“Hey Dad, what’s a Saint?”
“Don’t bother me son, Kentucky’s in the red zone – oh, a saint? He’s a player for New Orleans. They’re called “Saints”. It’s an NFL team.”
Mom interrupted, “They’re not all “Saints”. Two of them just got arrested for domestic violence, for beating their wives.”
Dad said, “Them women were probably mouthin’ off and deserved it. Some women never give a man any peace.”
Mon answered, “Son, Saints are people who respect others, help their neighbors, and don’t sit drinking a six-pack all day. What makes you ask about saints?”
The son said, “You mean saints are people? I thought they were dogs. At school, Bobby said his Saint Bernard was going to have puppies and they would be little saints. If saints are good, can’t we get one?”
“Over my dead body!’ growled Dad. “It will grow to be bigger than you are and eat like a horse.”
Mom said, “OK, my son, sit down and we will have a little history lesson.”
“Sunday is the best day for saints. In churches, a long time ago, they wanted to honor extra-good, loving and brave people as role models. They called them “Saints” and started to give each one of them a special day of the year: men like Saint Luke and Saint Paul, women like Saint Agnes and Saint Catherine. But they had a problem. They soon had more Saints than there were days of the year.
For a time, they tried to celebrate two or three on the same day, but that got contentious which is hardly saintly behavior. Finally they decided on one great big religious party day and called it “All Saint’s Day” to honor all the Saints in one big bang. It still is November 1. The tradition grew and by the year 1500 or so, All Saint’s Day was almost as important as Christmas and Easter. The Roman Catholic Church celebrated High Mass. People paraded through the streets with banners and statues of their favorite Saint. (Today we might imagine them singing “Oh When the Saints go Marchin In.)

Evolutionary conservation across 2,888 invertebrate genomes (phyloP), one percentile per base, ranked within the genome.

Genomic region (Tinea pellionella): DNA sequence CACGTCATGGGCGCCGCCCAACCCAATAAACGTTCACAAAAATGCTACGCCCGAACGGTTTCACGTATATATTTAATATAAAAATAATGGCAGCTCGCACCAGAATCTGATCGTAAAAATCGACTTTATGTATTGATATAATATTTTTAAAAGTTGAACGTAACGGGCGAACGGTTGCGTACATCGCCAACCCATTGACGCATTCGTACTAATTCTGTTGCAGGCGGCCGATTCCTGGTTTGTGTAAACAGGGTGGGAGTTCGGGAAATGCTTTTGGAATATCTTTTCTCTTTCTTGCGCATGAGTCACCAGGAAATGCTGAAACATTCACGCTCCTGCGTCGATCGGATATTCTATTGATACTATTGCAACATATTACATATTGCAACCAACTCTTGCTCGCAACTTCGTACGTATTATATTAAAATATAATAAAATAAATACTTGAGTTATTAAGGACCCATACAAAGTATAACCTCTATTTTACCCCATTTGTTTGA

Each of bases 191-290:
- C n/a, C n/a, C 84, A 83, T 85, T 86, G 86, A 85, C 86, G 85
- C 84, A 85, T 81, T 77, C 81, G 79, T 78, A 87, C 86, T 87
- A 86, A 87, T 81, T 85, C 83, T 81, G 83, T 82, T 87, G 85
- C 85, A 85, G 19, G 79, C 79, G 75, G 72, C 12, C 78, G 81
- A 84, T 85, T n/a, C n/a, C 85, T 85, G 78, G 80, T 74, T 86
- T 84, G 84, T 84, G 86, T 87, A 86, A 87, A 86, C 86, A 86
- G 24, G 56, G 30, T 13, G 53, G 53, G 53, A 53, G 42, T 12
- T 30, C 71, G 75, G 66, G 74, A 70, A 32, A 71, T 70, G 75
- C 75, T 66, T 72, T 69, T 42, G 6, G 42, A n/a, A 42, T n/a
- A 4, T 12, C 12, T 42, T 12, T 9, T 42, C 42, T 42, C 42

Unfortunately, things got out of hand. The day got connected to the Rapture and Christ’s Second Coming with Christ coming down to drive out Satan in a glorious victory. They believed that since November 1 would be God’s triumphal day, Then October 31 would be Satan’s last chance to do as much evil and harm as possible. The Devil would be doing double duty to tempt people and to lead them to Hell. He would open the graves and the bones of the dead would haunt you.
How could they escape the Devil’s ugly clutches? They reasoned, “The Devil may have my name on his list, but if he can’t identify me, then I’m safe. So I’ll wear a disguise, a mask and costume.” The church called October 31 “Holy Eve” (like Christmas Eve), which means a hallowed evening and that’s how Halloween came to be. So, my son, be safe when you are out there with your begging bag. Don’t double dip from the candy or you will have a Devil of a bellyache.”